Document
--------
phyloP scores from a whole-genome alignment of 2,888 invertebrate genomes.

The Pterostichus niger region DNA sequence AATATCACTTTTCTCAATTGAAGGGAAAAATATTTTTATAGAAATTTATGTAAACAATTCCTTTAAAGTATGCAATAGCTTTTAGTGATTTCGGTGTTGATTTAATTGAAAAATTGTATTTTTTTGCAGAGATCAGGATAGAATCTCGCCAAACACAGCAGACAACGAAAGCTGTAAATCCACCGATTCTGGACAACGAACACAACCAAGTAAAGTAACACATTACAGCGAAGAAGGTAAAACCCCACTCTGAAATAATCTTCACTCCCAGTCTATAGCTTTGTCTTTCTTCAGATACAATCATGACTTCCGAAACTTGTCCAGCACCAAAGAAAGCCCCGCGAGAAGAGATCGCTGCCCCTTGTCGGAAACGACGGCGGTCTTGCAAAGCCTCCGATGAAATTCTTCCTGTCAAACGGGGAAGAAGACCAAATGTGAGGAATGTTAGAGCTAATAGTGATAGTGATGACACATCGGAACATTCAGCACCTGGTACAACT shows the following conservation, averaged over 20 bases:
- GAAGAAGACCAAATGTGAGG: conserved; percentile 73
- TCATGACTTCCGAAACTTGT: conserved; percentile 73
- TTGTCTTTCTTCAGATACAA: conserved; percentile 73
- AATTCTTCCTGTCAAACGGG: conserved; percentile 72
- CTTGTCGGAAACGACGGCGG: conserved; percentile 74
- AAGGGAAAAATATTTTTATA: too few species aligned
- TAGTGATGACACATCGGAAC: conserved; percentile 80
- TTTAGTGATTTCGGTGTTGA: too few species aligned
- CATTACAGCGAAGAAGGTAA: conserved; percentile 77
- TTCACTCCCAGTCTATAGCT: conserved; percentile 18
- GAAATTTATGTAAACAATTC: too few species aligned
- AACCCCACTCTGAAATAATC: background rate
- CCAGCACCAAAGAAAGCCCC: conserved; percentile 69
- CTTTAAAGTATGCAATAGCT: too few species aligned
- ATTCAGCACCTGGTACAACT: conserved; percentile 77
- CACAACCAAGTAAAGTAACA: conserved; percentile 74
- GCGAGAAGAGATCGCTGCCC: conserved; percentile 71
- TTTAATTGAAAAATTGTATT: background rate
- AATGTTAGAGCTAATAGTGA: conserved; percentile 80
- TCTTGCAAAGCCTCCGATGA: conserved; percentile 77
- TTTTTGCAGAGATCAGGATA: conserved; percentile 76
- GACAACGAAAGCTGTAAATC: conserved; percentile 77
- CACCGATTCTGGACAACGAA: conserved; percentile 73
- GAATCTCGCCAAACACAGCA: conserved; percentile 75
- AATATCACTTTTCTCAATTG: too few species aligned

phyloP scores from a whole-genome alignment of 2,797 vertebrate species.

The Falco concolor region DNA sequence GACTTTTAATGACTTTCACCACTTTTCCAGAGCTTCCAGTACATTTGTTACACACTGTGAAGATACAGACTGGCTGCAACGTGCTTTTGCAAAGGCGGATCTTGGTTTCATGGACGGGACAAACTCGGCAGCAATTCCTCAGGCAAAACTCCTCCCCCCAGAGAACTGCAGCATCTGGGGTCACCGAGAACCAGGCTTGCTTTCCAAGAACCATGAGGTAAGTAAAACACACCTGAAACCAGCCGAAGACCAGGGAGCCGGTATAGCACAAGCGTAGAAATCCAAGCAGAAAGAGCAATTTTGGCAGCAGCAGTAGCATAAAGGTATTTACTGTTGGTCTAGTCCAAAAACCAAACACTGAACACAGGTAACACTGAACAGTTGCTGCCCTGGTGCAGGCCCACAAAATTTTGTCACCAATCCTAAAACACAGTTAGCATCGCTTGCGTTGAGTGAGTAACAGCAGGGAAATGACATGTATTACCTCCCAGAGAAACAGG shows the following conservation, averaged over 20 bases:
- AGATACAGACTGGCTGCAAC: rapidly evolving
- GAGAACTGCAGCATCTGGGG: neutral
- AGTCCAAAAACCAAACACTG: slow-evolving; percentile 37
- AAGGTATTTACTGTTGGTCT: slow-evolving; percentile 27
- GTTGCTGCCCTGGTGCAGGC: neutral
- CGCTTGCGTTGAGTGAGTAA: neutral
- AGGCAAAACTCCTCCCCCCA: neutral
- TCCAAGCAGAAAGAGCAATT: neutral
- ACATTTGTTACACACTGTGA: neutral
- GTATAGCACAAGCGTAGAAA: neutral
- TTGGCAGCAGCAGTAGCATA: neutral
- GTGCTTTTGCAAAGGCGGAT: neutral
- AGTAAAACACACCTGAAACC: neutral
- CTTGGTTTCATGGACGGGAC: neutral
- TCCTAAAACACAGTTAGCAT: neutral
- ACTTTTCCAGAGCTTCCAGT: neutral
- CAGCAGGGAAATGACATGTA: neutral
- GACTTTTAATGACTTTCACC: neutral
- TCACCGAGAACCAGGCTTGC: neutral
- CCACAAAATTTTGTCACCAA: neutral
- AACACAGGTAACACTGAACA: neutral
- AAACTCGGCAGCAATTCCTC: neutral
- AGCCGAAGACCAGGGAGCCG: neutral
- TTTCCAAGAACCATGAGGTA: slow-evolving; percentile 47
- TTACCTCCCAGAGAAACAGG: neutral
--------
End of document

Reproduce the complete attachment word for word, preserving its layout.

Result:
phyloP scores from a whole-genome alignment of 2,888 invertebrate genomes.

The Pterostichus niger region DNA sequence AATATCACTTTTCTCAATTGAAGGGAAAAATATTTTTATAGAAATTTATGTAAACAATTCCTTTAAAGTATGCAATAGCTTTTAGTGATTTCGGTGTTGATTTAATTGAAAAATTGTATTTTTTTGCAGAGATCAGGATAGAATCTCGCCAAACACAGCAGACAACGAAAGCTGTAAATCCACCGATTCTGGACAACGAACACAACCAAGTAAAGTAACACATTACAGCGAAGAAGGTAAAACCCCACTCTGAAATAATCTTCACTCCCAGTCTATAGCTTTGTCTTTCTTCAGATACAATCATGACTTCCGAAACTTGTCCAGCACCAAAGAAAGCCCCGCGAGAAGAGATCGCTGCCCCTTGTCGGAAACGACGGCGGTCTTGCAAAGCCTCCGATGAAATTCTTCCTGTCAAACGGGGAAGAAGACCAAATGTGAGGAATGTTAGAGCTAATAGTGATAGTGATGACACATCGGAACATTCAGCACCTGGTACAACT shows the following conservation, averaged over 20 bases:
- GAAGAAGACCAAATGTGAGG: conserved; percentile 73
- TCATGACTTCCGAAACTTGT: conserved; percentile 73
- TTGTCTTTCTTCAGATACAA: conserved; percentile 73
- AATTCTTCCTGTCAAACGGG: conserved; percentile 72
- CTTGTCGGAAACGACGGCGG: conserved; percentile 74
- AAGGGAAAAATATTTTTATA: too few species aligned
- TAGTGATGACACATCGGAAC: conserved; percentile 80
- TTTAGTGATTTCGGTGTTGA: too few species aligned
- CATTACAGCGAAGAAGGTAA: conserved; percentile 77
- TTCACTCCCAGTCTATAGCT: conserved; percentile 18
- GAAATTTATGTAAACAATTC: too few species aligned
- AACCCCACTCTGAAATAATC: background rate
- CCAGCACCAAAGAAAGCCCC: conserved; percentile 69
- CTTTAAAGTATGCAATAGCT: too few species aligned
- ATTCAGCACCTGGTACAACT: conserved; percentile 77
- CACAACCAAGTAAAGTAACA: conserved; percentile 74
- GCGAGAAGAGATCGCTGCCC: conserved; percentile 71
- TTTAATTGAAAAATTGTATT: background rate
- AATGTTAGAGCTAATAGTGA: conserved; percentile 80
- TCTTGCAAAGCCTCCGATGA: conserved; percentile 77
- TTTTTGCAGAGATCAGGATA: conserved; percentile 76
- GACAACGAAAGCTGTAAATC: conserved; percentile 77
- CACCGATTCTGGACAACGAA: conserved; percentile 73
- GAATCTCGCCAAACACAGCA: conserved; percentile 75
- AATATCACTTTTCTCAATTG: too few species aligned

phyloP scores from a whole-genome alignment of 2,797 vertebrate species.

The Falco concolor region DNA sequence GACTTTTAATGACTTTCACCACTTTTCCAGAGCTTCCAGTACATTTGTTACACACTGTGAAGATACAGACTGGCTGCAACGTGCTTTTGCAAAGGCGGATCTTGGTTTCATGGACGGGACAAACTCGGCAGCAATTCCTCAGGCAAAACTCCTCCCCCCAGAGAACTGCAGCATCTGGGGTCACCGAGAACCAGGCTTGCTTTCCAAGAACCATGAGGTAAGTAAAACACACCTGAAACCAGCCGAAGACCAGGGAGCCGGTATAGCACAAGCGTAGAAATCCAAGCAGAAAGAGCAATTTTGGCAGCAGCAGTAGCATAAAGGTATTTACTGTTGGTCTAGTCCAAAAACCAAACACTGAACACAGGTAACACTGAACAGTTGCTGCCCTGGTGCAGGCCCACAAAATTTTGTCACCAATCCTAAAACACAGTTAGCATCGCTTGCGTTGAGTGAGTAACAGCAGGGAAATGACATGTATTACCTCCCAGAGAAACAGG shows the following conservation, averaged over 20 bases:
- AGATACAGACTGGCTGCAAC: rapidly evolving
- GAGAACTGCAGCATCTGGGG: neutral
- AGTCCAAAAACCAAACACTG: slow-evolving; percentile 37
- AAGGTATTTACTGTTGGTCT: slow-evolving; percentile 27
- GTTGCTGCCCTGGTGCAGGC: neutral
- CGCTTGCGTTGAGTGAGTAA: neutral
- AGGCAAAACTCCTCCCCCCA: neutral
- TCCAAGCAGAAAGAGCAATT: neutral
- ACATTTGTTACACACTGTGA: neutral
- GTATAGCACAAGCGTAGAAA: neutral
- TTGGCAGCAGCAGTAGCATA: neutral
- GTGCTTTTGCAAAGGCGGAT: neutral
- AGTAAAACACACCTGAAACC: neutral
- CTTGGTTTCATGGACGGGAC: neutral
- TCCTAAAACACAGTTAGCAT: neutral
- ACTTTTCCAGAGCTTCCAGT: neutral
- CAGCAGGGAAATGACATGTA: neutral
- GACTTTTAATGACTTTCACC: neutral
- TCACCGAGAACCAGGCTTGC: neutral
- CCACAAAATTTTGTCACCAA: neutral
- AACACAGGTAACACTGAACA: neutral
- AAACTCGGCAGCAATTCCTC: neutral
- AGCCGAAGACCAGGGAGCCG: neutral
- TTTCCAAGAACCATGAGGTA: slow-evolving; percentile 47
- TTACCTCCCAGAGAAACAGG: neutral